The latest step in SEVs renewable energy program is a new 12 MW wind farm located in Húsahagi, on the island of Streymoy. Since coming on line in 2014, the wind farm has increased the islands wind share to 26 percent of total electricity production.
Case Study: Energy storage enables SEV to optimize wind power for the Faroe Islands
Contributed by | Saft
SEV, the Faroe Islands utility, has commissioned Europe’s first fully commercial Li-ion energy storage system (ESS) operating in combination with a wind farm. Saft’s containerized solution is helping to maintain grid stability so that the islanders can capture the full potential of their new 12 MW Húsahagi wind farm.
SEV has a green vision for 100 percent renewable electricity production by 2030 by making full use of the Faroe Islands’ abundant wind and hydro energy resources, together with emerging technologies like photovoltaics and tidal energy. By 2030, SEV will double its current 314 GWh annual demand for electricity.
Overcoming the variability of wind power
The latest step in SEV’s renewable energy program is a new 12 MW wind farm located in Húsahagi, on the island of Streymoy. Since coming on line in 2014, the wind farm has increased the islands’ wind share to 26 percent of total electricity production.
To overcome short-term variations linked to the variable nature of wind, lasting from seconds to minutes, a 2.3 MW Li-ion ESS has been deployed. It provides ramp control to smooth out sharp increases and decreases in power, as well as frequency response and voltage control services. The use of energy storage also helps to minimize the risk of curtailment during periods of high wind and low consumption. Excess wind energy that cannot be injected into the grid is now stored in the batteries.
Húsahagi wind farm - key facts
• Serving a remote community of 18 islands with 50,000 inhabitants
• Located between Iceland and Norway with harsh weather conditions
• 12 MW wind farm
• 13 wind turbines producing 41 GWh a year
• Annual demand – currently at 314 GWh - will double by 2030
Saft Intensium® Max solution
The 2.3 MW ESS at the Húsahagi wind farm comprises two Saft Intensium®Max High Power containerized Li-ion batteries. They were delivered in standardized 20-foot containers for ease of transportation and installation and they integrate the communications interface, battery management and cooling and fire prevention equipment. The batteries are combined with ENERCON’s power conversion and control equipment. The complete installation – wind turbines and ESS – is designed to limit short term power variations in order to maintain grid stability.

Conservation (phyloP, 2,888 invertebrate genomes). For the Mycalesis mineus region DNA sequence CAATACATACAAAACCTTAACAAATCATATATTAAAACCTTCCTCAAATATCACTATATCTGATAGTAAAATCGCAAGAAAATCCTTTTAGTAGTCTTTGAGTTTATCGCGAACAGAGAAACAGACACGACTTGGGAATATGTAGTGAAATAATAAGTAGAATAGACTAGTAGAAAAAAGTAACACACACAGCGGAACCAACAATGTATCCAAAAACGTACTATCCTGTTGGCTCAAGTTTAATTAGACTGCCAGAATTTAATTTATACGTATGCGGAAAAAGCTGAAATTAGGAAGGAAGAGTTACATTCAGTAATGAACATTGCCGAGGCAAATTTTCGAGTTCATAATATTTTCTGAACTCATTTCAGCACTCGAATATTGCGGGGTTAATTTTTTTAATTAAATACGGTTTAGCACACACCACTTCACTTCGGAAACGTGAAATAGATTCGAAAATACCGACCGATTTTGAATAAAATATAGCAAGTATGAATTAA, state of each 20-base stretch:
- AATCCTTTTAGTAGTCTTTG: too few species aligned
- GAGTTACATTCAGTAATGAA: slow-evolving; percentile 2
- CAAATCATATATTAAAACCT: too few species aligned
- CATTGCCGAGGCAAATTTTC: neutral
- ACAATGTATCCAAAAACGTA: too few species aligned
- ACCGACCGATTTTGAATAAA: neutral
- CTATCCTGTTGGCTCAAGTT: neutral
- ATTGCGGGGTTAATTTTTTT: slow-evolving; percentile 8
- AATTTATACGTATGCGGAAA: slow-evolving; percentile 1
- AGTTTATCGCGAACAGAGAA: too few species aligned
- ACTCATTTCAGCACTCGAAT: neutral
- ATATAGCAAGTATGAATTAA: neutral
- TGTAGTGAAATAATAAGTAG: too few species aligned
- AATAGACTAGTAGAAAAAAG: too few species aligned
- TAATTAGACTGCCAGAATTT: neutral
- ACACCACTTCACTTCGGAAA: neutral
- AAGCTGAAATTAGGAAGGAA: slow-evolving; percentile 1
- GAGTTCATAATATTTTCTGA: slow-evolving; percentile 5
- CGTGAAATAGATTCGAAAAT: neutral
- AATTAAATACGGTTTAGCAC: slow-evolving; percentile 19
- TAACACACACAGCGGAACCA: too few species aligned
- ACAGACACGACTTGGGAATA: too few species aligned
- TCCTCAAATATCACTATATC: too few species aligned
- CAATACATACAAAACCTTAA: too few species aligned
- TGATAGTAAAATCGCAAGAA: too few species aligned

Successfully enhancing grid stability for SEV
Historically, the islands have experienced a higher number of blackouts compared with mainland Europe – between one to three per year. Power network stability has become further challenged with the significant increase in the penetration of wind power.
The Húsahagi ESS was commissioned in December 2015. With SEV’s operational expertise in renewable energy allied to Saft’s leading-edge energy storage technology it is already making a significant contribution to enhancing grid stability.
Terji Nielsen, SEV R&D Manager, says:
“Saft and ENERCON were our partners for the Li-ion battery and energy conversion systems. They were a natural choice due to their combination of fully commercialized technology and the capability to support us from initial concept and solution modelling through to final delivery. So far the ESS is functioning exactly as planned and the benefits of energy storage are clear.”
Húsahagi Intensium® Max - key features
• 2 Intensium® Max containers
• Nominal 620 V
• 700 kWh
• 2.3 MW
• ENERCON 2.3 MVA power conversion and power control system
• Dynamic cycling with daily turnover of 2.5 x capacity
• Operating life of 20-years plus
Saft ESS solution - key benefits
• Enhanced grid stability
• Smoothing ramp rates
• Providing ancillary services such as frequency control
• Minimizing curtailment
The content & opinions in this article are the author’s and do not necessarily represent the views of AltEnergyMag
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